I am grateful to the faculty and staff at Abilene Christian University (ACU) who agreed to be the subject of this case study for the New Media Project at Union Theological Seminary. John Weaver, Dean of Library Services and Educational Technology at ACU, showed me great hospitality and assisted me in scheduling interviews and coordinating several helpful observations and tours. Dr. Scott Hamm, Director of Mobile Learning Research, and the staff of the Adams Center for Teaching Excellence graciously and patiently walked me through the history and bevy of technological innovations that constitute the mobile learning initiative known as ACU Connected. A special thank you to Leonard Allen, director of the ACU Press. His insights provided much reflection on new media and the future of university presses. And finally, much appreciation is due to the faculty and students who kindly volunteered to participate in a set of focus groups. Their candid responses illuminated the various intersections of social media, religion, and education. ACU is a thriving and buzzing community of higher learning and cutting edge new media technology. Their willingness to take the time to welcome me into their fast-paced community testifies to the timeless gift of showing kindness to the stranger. Many thanks.
Abilene Christian University (ACU) is affiliated with Churches of Christ and maintains a vibrant religious commitment “to educate students for Christian service and leadership throughout the world” (ACU website). This religious educational institution innovatively employs new media to practice and accomplish this mission. The school launched ACU Connected, a mobile learning initiative, in the fall of 2008. The program has as its foundation the belief that “humans learn best when they are in community—collaborating with others in a learning environment without boundaries” (ACU website). To this end, the school equips faculty and all entering freshmen students with the choice of an iPhone or iPod Touch mobile device. This provision is aimed at creating “a profoundly connected learning experience” across the boundaries of time and space.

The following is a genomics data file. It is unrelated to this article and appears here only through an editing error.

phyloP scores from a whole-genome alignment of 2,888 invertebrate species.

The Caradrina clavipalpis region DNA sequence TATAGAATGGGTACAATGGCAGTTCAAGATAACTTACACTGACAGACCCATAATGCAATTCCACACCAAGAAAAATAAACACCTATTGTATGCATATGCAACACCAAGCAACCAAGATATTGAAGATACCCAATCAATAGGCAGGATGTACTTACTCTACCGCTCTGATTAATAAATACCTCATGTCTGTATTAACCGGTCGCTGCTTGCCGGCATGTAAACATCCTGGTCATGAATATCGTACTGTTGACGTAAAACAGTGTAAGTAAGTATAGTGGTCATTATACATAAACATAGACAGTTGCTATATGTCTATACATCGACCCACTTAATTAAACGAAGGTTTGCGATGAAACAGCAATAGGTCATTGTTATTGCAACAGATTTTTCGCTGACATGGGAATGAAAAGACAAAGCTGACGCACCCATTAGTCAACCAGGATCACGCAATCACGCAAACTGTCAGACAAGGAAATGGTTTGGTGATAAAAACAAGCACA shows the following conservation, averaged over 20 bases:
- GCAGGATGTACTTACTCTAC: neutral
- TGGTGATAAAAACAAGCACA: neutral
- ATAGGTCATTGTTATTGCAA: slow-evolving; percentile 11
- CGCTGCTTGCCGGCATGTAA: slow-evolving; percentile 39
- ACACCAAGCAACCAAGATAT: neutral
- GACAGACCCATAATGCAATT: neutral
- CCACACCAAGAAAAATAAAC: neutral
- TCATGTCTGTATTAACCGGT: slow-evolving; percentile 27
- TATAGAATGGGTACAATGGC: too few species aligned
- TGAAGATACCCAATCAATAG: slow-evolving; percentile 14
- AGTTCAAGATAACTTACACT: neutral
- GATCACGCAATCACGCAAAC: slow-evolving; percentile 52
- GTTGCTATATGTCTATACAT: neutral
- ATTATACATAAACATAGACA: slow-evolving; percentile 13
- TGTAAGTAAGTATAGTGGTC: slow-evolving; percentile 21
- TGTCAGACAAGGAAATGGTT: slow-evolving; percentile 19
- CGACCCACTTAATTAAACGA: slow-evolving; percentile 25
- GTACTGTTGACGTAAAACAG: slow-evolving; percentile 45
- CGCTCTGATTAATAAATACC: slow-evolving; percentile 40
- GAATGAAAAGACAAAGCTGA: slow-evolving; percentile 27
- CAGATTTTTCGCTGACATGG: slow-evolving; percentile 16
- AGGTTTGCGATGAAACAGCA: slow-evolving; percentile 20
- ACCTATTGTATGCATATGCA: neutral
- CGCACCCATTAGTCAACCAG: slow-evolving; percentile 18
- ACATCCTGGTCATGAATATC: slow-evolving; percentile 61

The infrastructure (especially the myACU mobile app) and training conducted by the savvy staff of the Adams Center supports the initiative and enables faculty and students to use their mobile devices to engage in cutting edge pedagogy and learning for the twenty-first century.
Faculty and students use their mobile devices to access various educational and programmatic materials, such as course records, assignments, deadlines, readings, university social and sporting events, as well as financial information and obligations. For example, faculty members use their devices to take course attendance. The myACU mobile app displays pictures of students enrolled in said course and allows faculty to mark them present, absent, or even tardy. An automated message is sent to students informing them of their status for the day. These daily records are compiled, making it easier for faculty to tally attendance records as well as match student faces with names.
Mobile devices also serve as “clickers.” Students use their mobile devices during class to respond to quiz questions, posit questions during and after classroom lectures, as well as respond to discussion prompts and even polls during class time. This option, according to several students, proves particularly useful when addressing controversial subjects such as evolution, abortion, and homosexuality.
In addition to classroom interactions, mobile devices offer faculty and students multiple venues of engagement outside the classroom. Faculty and students often use their mobile devices to interact via online discussions, podcasts, Skype, class blogs, classroom chat portals, email, and social networking. The school’s million dollar learning studio with its recording studio quality rooms and Hollywood caliber Chroma key compositing studio, or “green screen,” assist in producing top notch sound and audio production.
Furthermore, several members of the faculty testify to using their mobile devices to assess student work. The feared criticism of the professor’s red pen is disappearing. The recording feature of the iPhone allows faculty to record verbal messages offering critique, guidance, and correction on student assignments. The ease of accessing student profiles and contact information via myACU provides teachers with a quick and seamless way to send these evaluative messages directly to students. Some even embed the audio files as hyperlinks in the content of the paper.